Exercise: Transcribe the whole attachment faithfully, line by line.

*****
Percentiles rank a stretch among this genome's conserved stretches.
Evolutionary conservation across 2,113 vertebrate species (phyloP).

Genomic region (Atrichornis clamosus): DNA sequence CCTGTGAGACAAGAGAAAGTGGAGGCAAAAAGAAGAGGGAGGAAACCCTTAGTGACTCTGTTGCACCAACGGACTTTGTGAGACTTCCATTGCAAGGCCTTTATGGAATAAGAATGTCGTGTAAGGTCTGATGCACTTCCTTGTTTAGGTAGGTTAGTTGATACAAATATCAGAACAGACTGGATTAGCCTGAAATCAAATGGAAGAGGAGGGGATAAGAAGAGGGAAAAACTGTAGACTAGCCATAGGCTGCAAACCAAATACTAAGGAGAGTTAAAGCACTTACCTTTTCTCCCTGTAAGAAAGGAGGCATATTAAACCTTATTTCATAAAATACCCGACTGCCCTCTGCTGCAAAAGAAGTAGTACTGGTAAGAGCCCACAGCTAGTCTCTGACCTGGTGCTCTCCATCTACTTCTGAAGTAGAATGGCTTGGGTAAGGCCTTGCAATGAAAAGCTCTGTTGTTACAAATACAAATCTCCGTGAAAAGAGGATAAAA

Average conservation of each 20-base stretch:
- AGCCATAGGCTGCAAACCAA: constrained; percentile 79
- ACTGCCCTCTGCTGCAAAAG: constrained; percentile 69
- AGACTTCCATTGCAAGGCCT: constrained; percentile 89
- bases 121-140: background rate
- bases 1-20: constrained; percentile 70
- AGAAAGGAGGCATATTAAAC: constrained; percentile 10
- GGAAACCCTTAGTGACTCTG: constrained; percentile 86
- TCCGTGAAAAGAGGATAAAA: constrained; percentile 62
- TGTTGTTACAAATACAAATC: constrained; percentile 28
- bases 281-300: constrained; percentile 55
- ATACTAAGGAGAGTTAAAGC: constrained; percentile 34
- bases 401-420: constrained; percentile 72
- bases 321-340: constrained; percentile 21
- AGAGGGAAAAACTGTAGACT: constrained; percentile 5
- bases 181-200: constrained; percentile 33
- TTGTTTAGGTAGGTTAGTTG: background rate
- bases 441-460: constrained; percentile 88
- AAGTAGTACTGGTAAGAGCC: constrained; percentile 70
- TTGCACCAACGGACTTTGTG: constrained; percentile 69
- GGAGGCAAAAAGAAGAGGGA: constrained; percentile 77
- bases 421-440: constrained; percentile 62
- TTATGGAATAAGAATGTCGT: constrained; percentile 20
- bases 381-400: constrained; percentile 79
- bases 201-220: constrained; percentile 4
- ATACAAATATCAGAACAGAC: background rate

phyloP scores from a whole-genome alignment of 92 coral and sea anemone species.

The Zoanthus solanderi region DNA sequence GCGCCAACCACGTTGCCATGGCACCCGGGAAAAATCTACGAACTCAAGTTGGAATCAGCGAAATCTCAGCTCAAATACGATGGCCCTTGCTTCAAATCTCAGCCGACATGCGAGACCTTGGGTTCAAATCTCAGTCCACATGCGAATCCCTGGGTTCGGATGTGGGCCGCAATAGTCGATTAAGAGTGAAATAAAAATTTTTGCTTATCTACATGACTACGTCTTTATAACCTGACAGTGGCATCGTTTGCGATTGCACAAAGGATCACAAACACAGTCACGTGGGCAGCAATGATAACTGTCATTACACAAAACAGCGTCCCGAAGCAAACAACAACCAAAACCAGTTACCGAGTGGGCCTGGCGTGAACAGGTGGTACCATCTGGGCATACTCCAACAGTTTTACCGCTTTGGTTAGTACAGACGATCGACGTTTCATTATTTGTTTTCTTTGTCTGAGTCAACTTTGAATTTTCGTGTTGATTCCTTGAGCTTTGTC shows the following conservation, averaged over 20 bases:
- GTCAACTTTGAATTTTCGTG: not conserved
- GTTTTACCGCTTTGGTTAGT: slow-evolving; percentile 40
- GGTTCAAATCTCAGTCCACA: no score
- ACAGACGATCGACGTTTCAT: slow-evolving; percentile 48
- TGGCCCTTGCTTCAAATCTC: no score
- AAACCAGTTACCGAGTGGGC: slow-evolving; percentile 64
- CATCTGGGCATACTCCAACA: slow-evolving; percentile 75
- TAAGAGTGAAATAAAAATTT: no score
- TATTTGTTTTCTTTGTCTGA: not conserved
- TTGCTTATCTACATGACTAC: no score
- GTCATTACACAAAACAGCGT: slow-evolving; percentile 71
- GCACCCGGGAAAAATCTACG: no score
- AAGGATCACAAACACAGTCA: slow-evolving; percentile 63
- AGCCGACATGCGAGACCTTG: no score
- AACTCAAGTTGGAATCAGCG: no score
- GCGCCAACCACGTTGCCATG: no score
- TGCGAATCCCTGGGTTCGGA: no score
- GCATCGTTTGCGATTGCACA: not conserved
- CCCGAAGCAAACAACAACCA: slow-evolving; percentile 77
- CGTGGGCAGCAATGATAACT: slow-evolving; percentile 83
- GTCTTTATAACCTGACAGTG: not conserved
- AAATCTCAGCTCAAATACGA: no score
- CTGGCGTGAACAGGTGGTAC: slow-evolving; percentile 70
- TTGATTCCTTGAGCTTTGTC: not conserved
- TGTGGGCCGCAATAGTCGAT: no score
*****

Percentiles rank a stretch among this genome's conserved stretches.
Evolutionary conservation across 2,113 vertebrate species (phyloP).

Genomic region (Atrichornis clamosus): DNA sequence CCTGTGAGACAAGAGAAAGTGGAGGCAAAAAGAAGAGGGAGGAAACCCTTAGTGACTCTGTTGCACCAACGGACTTTGTGAGACTTCCATTGCAAGGCCTTTATGGAATAAGAATGTCGTGTAAGGTCTGATGCACTTCCTTGTTTAGGTAGGTTAGTTGATACAAATATCAGAACAGACTGGATTAGCCTGAAATCAAATGGAAGAGGAGGGGATAAGAAGAGGGAAAAACTGTAGACTAGCCATAGGCTGCAAACCAAATACTAAGGAGAGTTAAAGCACTTACCTTTTCTCCCTGTAAGAAAGGAGGCATATTAAACCTTATTTCATAAAATACCCGACTGCCCTCTGCTGCAAAAGAAGTAGTACTGGTAAGAGCCCACAGCTAGTCTCTGACCTGGTGCTCTCCATCTACTTCTGAAGTAGAATGGCTTGGGTAAGGCCTTGCAATGAAAAGCTCTGTTGTTACAAATACAAATCTCCGTGAAAAGAGGATAAAA

Average conservation of each 20-base stretch:
- AGCCATAGGCTGCAAACCAA: constrained; percentile 79
- ACTGCCCTCTGCTGCAAAAG: constrained; percentile 69
- AGACTTCCATTGCAAGGCCT: constrained; percentile 89
- bases 121-140: background rate
- bases 1-20: constrained; percentile 70
- AGAAAGGAGGCATATTAAAC: constrained; percentile 10
- GGAAACCCTTAGTGACTCTG: constrained; percentile 86
- TCCGTGAAAAGAGGATAAAA: constrained; percentile 62
- TGTTGTTACAAATACAAATC: constrained; percentile 28
- bases 281-300: constrained; percentile 55
- ATACTAAGGAGAGTTAAAGC: constrained; percentile 34
- bases 401-420: constrained; percentile 72
- bases 321-340: constrained; percentile 21
- AGAGGGAAAAACTGTAGACT: constrained; percentile 5
- bases 181-200: constrained; percentile 33
- TTGTTTAGGTAGGTTAGTTG: background rate
- bases 441-460: constrained; percentile 88
- AAGTAGTACTGGTAAGAGCC: constrained; percentile 70
- TTGCACCAACGGACTTTGTG: constrained; percentile 69
- GGAGGCAAAAAGAAGAGGGA: constrained; percentile 77
- bases 421-440: constrained; percentile 62
- TTATGGAATAAGAATGTCGT: constrained; percentile 20
- bases 381-400: constrained; percentile 79
- bases 201-220: constrained; percentile 4
- ATACAAATATCAGAACAGAC: background rate

phyloP scores from a whole-genome alignment of 92 coral and sea anemone species.

The Zoanthus solanderi region DNA sequence GCGCCAACCACGTTGCCATGGCACCCGGGAAAAATCTACGAACTCAAGTTGGAATCAGCGAAATCTCAGCTCAAATACGATGGCCCTTGCTTCAAATCTCAGCCGACATGCGAGACCTTGGGTTCAAATCTCAGTCCACATGCGAATCCCTGGGTTCGGATGTGGGCCGCAATAGTCGATTAAGAGTGAAATAAAAATTTTTGCTTATCTACATGACTACGTCTTTATAACCTGACAGTGGCATCGTTTGCGATTGCACAAAGGATCACAAACACAGTCACGTGGGCAGCAATGATAACTGTCATTACACAAAACAGCGTCCCGAAGCAAACAACAACCAAAACCAGTTACCGAGTGGGCCTGGCGTGAACAGGTGGTACCATCTGGGCATACTCCAACAGTTTTACCGCTTTGGTTAGTACAGACGATCGACGTTTCATTATTTGTTTTCTTTGTCTGAGTCAACTTTGAATTTTCGTGTTGATTCCTTGAGCTTTGTC shows the following conservation, averaged over 20 bases:
- GTCAACTTTGAATTTTCGTG: not conserved
- GTTTTACCGCTTTGGTTAGT: slow-evolving; percentile 40
- GGTTCAAATCTCAGTCCACA: no score
- ACAGACGATCGACGTTTCAT: slow-evolving; percentile 48
- TGGCCCTTGCTTCAAATCTC: no score
- AAACCAGTTACCGAGTGGGC: slow-evolving; percentile 64
- CATCTGGGCATACTCCAACA: slow-evolving; percentile 75
- TAAGAGTGAAATAAAAATTT: no score
- TATTTGTTTTCTTTGTCTGA: not conserved
- TTGCTTATCTACATGACTAC: no score
- GTCATTACACAAAACAGCGT: slow-evolving; percentile 71
- GCACCCGGGAAAAATCTACG: no score
- AAGGATCACAAACACAGTCA: slow-evolving; percentile 63
- AGCCGACATGCGAGACCTTG: no score
- AACTCAAGTTGGAATCAGCG: no score
- GCGCCAACCACGTTGCCATG: no score
- TGCGAATCCCTGGGTTCGGA: no score
- GCATCGTTTGCGATTGCACA: not conserved
- CCCGAAGCAAACAACAACCA: slow-evolving; percentile 77
- CGTGGGCAGCAATGATAACT: slow-evolving; percentile 83
- GTCTTTATAACCTGACAGTG: not conserved
- AAATCTCAGCTCAAATACGA: no score
- CTGGCGTGAACAGGTGGTAC: slow-evolving; percentile 70
- TTGATTCCTTGAGCTTTGTC: not conserved
- TGTGGGCCGCAATAGTCGAT: no score